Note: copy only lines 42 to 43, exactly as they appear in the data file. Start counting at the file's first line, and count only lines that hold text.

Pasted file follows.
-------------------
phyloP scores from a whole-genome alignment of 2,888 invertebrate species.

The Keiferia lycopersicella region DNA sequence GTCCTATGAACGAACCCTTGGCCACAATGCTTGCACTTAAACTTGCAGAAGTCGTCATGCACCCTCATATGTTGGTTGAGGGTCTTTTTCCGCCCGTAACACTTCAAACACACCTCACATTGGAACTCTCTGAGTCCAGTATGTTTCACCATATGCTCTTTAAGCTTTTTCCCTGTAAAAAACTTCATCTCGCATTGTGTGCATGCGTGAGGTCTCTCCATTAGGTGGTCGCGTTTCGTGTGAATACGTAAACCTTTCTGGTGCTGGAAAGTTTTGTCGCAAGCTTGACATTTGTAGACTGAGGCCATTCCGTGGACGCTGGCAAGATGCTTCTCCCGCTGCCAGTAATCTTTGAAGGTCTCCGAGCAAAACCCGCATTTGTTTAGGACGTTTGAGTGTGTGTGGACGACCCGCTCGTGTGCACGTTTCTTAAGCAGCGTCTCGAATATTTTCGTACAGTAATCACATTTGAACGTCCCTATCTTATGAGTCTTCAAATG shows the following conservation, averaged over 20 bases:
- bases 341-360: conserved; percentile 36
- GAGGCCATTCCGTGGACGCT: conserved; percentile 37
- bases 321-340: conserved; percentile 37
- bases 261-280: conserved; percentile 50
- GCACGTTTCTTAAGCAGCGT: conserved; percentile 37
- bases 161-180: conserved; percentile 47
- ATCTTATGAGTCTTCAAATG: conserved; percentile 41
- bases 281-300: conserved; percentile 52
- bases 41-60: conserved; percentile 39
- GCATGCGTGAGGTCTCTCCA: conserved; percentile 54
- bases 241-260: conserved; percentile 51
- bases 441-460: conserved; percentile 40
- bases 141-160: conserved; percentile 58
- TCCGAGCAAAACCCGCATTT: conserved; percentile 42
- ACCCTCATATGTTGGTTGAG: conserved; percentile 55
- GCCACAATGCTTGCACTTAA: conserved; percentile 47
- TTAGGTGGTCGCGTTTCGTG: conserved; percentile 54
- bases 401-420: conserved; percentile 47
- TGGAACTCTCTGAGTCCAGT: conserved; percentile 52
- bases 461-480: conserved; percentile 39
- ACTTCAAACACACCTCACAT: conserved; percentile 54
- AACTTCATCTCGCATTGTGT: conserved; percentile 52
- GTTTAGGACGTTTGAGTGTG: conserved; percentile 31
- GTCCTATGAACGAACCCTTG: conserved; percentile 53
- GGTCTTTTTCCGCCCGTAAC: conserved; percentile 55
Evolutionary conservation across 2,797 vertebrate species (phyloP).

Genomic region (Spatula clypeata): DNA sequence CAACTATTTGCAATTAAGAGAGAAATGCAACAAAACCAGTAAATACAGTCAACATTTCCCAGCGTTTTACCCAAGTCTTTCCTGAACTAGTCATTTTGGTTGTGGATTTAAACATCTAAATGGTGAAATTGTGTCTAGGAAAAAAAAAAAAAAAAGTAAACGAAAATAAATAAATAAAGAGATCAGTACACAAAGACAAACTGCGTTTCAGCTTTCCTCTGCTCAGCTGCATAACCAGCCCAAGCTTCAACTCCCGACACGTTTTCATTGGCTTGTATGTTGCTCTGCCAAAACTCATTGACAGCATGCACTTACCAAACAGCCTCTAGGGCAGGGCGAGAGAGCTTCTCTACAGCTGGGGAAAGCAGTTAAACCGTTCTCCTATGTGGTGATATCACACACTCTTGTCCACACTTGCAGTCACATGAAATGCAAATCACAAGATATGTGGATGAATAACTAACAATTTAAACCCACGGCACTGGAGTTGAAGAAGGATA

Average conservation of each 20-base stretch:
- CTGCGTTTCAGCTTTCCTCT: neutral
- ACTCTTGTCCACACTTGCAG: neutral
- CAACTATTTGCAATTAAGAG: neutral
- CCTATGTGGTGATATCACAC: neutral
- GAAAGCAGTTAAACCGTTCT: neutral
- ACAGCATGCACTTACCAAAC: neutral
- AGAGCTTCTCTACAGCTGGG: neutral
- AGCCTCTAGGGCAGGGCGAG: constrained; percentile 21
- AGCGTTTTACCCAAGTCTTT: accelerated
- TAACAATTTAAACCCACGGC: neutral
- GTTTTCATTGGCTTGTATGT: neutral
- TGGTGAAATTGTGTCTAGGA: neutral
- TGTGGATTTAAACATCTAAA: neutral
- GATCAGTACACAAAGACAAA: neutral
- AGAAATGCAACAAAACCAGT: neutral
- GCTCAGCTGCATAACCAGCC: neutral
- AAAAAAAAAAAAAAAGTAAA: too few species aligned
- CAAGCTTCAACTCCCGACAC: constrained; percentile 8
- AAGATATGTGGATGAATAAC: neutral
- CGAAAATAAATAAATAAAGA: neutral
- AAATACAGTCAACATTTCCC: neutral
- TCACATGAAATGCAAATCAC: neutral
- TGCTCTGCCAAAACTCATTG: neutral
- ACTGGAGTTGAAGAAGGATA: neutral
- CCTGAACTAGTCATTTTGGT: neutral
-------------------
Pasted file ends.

- TGGTGAAATTGTGTCTAGGA: neutral
- TGTGGATTTAAACATCTAAA: neutral